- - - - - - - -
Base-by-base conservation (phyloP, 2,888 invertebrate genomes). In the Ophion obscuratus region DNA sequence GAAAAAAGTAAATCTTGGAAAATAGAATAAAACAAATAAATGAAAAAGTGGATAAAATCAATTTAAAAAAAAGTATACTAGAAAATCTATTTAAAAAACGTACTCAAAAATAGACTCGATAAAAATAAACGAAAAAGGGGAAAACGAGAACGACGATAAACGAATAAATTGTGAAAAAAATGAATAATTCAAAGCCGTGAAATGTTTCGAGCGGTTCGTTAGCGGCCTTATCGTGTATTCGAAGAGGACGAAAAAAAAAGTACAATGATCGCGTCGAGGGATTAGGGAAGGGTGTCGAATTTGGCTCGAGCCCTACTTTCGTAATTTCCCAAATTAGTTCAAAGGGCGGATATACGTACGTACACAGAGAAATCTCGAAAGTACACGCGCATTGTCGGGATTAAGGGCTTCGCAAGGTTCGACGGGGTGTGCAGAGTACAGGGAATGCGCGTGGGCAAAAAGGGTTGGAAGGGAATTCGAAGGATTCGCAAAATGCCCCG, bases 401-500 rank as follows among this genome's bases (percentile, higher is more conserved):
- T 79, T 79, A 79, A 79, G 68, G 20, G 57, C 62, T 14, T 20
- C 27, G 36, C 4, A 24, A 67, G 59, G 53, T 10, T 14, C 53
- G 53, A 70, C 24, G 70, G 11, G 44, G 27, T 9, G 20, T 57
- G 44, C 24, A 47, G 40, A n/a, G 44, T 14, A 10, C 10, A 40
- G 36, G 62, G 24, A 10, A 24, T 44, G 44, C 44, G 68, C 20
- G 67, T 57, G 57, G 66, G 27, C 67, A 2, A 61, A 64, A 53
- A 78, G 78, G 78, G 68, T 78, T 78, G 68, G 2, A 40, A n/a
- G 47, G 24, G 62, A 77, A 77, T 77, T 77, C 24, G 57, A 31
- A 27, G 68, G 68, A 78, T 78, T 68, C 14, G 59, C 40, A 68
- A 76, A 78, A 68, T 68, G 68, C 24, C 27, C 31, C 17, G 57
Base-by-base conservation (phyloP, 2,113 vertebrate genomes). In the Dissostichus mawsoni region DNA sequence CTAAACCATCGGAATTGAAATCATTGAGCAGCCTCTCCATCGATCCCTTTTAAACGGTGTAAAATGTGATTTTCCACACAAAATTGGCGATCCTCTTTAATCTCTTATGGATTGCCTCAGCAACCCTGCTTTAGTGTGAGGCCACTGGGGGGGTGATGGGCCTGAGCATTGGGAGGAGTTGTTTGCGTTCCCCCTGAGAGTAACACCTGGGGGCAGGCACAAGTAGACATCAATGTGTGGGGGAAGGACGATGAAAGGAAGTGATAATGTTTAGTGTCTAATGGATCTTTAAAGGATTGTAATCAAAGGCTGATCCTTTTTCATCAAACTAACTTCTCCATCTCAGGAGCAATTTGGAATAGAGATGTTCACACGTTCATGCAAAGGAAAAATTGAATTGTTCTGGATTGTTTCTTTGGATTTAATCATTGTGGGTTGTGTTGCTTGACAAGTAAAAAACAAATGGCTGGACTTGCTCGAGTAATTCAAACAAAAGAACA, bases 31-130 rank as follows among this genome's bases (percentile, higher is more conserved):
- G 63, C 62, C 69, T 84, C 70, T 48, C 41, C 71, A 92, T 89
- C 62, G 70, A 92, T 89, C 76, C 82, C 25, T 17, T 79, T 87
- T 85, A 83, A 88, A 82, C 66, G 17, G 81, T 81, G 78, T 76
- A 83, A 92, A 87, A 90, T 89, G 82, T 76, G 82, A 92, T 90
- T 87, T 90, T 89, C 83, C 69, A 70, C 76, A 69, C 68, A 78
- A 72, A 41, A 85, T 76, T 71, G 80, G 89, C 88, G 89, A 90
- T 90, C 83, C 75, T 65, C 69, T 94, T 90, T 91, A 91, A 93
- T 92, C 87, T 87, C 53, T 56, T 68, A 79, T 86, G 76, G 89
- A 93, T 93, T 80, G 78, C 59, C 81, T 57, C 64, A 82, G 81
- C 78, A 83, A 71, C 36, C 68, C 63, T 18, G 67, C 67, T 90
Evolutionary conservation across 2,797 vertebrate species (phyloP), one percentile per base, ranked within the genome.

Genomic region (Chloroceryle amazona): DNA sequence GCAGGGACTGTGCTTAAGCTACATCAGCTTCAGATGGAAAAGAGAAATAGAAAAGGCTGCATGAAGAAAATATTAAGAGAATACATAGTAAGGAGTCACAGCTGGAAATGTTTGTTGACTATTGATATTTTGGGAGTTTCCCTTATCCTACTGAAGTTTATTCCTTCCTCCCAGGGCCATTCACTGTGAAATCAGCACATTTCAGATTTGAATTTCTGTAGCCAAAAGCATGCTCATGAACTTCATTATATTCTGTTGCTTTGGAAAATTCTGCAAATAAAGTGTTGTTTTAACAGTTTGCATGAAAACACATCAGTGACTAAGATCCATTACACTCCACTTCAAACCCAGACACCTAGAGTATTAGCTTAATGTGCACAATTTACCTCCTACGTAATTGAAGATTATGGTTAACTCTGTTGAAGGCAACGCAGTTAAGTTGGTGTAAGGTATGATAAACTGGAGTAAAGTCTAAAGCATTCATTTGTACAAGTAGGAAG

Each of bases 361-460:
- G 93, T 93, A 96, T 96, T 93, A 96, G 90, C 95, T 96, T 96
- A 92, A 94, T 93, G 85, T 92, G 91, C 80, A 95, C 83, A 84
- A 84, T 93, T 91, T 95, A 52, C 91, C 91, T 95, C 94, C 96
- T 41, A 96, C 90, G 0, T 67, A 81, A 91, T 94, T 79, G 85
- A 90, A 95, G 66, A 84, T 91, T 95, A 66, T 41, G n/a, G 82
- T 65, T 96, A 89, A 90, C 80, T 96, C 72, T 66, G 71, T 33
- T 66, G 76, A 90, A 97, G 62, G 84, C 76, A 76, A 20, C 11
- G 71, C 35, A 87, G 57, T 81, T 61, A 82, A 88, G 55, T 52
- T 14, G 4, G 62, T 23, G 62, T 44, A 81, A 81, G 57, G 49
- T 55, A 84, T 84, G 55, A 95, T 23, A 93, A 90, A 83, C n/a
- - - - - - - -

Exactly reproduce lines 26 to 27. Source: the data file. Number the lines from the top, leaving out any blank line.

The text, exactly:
- G 93, T 93, A 96, T 96, T 93, A 96, G 90, C 95, T 96, T 96
- A 92, A 94, T 93, G 85, T 92, G 91, C 80, A 95, C 83, A 84